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TwelveDrawings

Time to win against the bad guys....or at least fight a faker.

 

Picture yourself in a department store, fine writing shop, collectibles show, or swap meet. Someone hands you a fountain pen and tells you it is brand new. Under the brilliant halogen lights, the pen shimmers like a glossy new car. But something starts to bother you. A little voice starts to nag you, "Is this pen REALLY new?"

 

Okay, put on your detective's hat. What are the telltale signs that a pen has been used?

 

• Ink residue anywhere -- OK, that's pretty basic

 

• Scratches visible on the body or cap -- I can spot those

 

• A nib with uneven tips -- I might need a magnifier for this

 

What else have your experiences taught you to look for? Step up and strike a blow against FP fakery.

 

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I would call a pen new when it is dipped in ink. I ask for sample writing myself, so I can hardly put the shopowner to blame to offer the same service to others. Ink inside a pen is a different matter....

 

Uneven nibs: they can and DO occur in new pens. I always check when buying, although not with a loupe in my favourite B&M shop. When going to a penshow I do take my loupe.

 

Heavy scratches: yes, that is a sign of use.

 

Brassing: no, that can happen even on NOS pens after a certain time exposure (light, handling, the occasional dusting off...) in a shop.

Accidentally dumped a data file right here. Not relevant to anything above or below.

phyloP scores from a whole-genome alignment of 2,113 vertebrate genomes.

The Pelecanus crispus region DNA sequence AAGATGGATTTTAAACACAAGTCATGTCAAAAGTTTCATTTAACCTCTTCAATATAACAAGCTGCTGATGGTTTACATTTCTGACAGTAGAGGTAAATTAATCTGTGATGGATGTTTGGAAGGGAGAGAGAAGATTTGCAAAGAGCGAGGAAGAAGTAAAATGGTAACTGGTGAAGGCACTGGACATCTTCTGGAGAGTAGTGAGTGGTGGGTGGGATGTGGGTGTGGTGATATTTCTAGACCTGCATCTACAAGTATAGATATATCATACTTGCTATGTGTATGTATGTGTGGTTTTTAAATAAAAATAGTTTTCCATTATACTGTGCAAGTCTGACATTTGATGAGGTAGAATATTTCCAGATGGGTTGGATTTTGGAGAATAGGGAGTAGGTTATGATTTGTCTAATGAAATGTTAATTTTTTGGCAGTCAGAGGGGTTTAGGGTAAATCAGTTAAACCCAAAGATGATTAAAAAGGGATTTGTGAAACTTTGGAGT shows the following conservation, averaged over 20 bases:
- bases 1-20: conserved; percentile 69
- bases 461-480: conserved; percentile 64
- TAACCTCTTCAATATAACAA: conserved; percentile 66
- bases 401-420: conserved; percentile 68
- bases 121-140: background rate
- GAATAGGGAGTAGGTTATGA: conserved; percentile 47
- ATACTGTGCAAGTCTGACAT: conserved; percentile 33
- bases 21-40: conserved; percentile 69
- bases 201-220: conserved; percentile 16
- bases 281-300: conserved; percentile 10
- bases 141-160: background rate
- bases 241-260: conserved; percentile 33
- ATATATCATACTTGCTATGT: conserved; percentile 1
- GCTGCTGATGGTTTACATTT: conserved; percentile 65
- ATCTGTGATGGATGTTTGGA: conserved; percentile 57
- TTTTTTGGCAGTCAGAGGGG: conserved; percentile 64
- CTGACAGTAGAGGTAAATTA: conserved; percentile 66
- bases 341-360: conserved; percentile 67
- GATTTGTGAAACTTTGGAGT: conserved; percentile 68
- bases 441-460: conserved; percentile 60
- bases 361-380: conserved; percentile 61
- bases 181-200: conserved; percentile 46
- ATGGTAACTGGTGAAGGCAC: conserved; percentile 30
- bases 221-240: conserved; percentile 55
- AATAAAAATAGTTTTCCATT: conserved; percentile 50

If a private person tells you the pen is unused he should have a pretty convincing story....

 

 

D.ick

~

KEEP SAFE, WEAR A MASK, KEEP A DISTANCE.

Freedom exists by virtue of self limitation.

~

 

 

 

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TwelveDrawings

I would call a pen new when it is dipped in ink. I ask for sample writing myself, so I can hardly put the shopowner to blame to offer the same service to others. Ink inside a pen is a different matter....

 

Uneven nibs: they can and DO occur in new pens. I always check when buying, although not with a loupe in my favourite B&M shop. When going to a penshow I do take my loupe.

 

Heavy scratches: yes, that is a sign of use.

 

Brassing: no, that can happen even on NOS pens after a certain time exposure (light, handling, the occasional dusting off...) in a shop.

 

If a private person tells you the pen is unused he should have a pretty convincing story....

 

 

D.ick

D.ick, if you don't mind, educate me on what "brassing" is. Discoloration of metal or plastic parts due to over exposure to sunlight? I appreciate any info you'd care to share. -- T.D.

 

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I have never purchased (face to face) a fountain pen from a shop or pen show so cannot fully answer this Q. All my pens have come via the internet either stated as new, NOS, used or abused. I have taken them at face value. In most cases they have been as described or close to it considering most sellers/owners know very little about pens even though they may have had it years. Any that have been way off target have either been returned to the seller or contested through the auction site (I think 3 in total).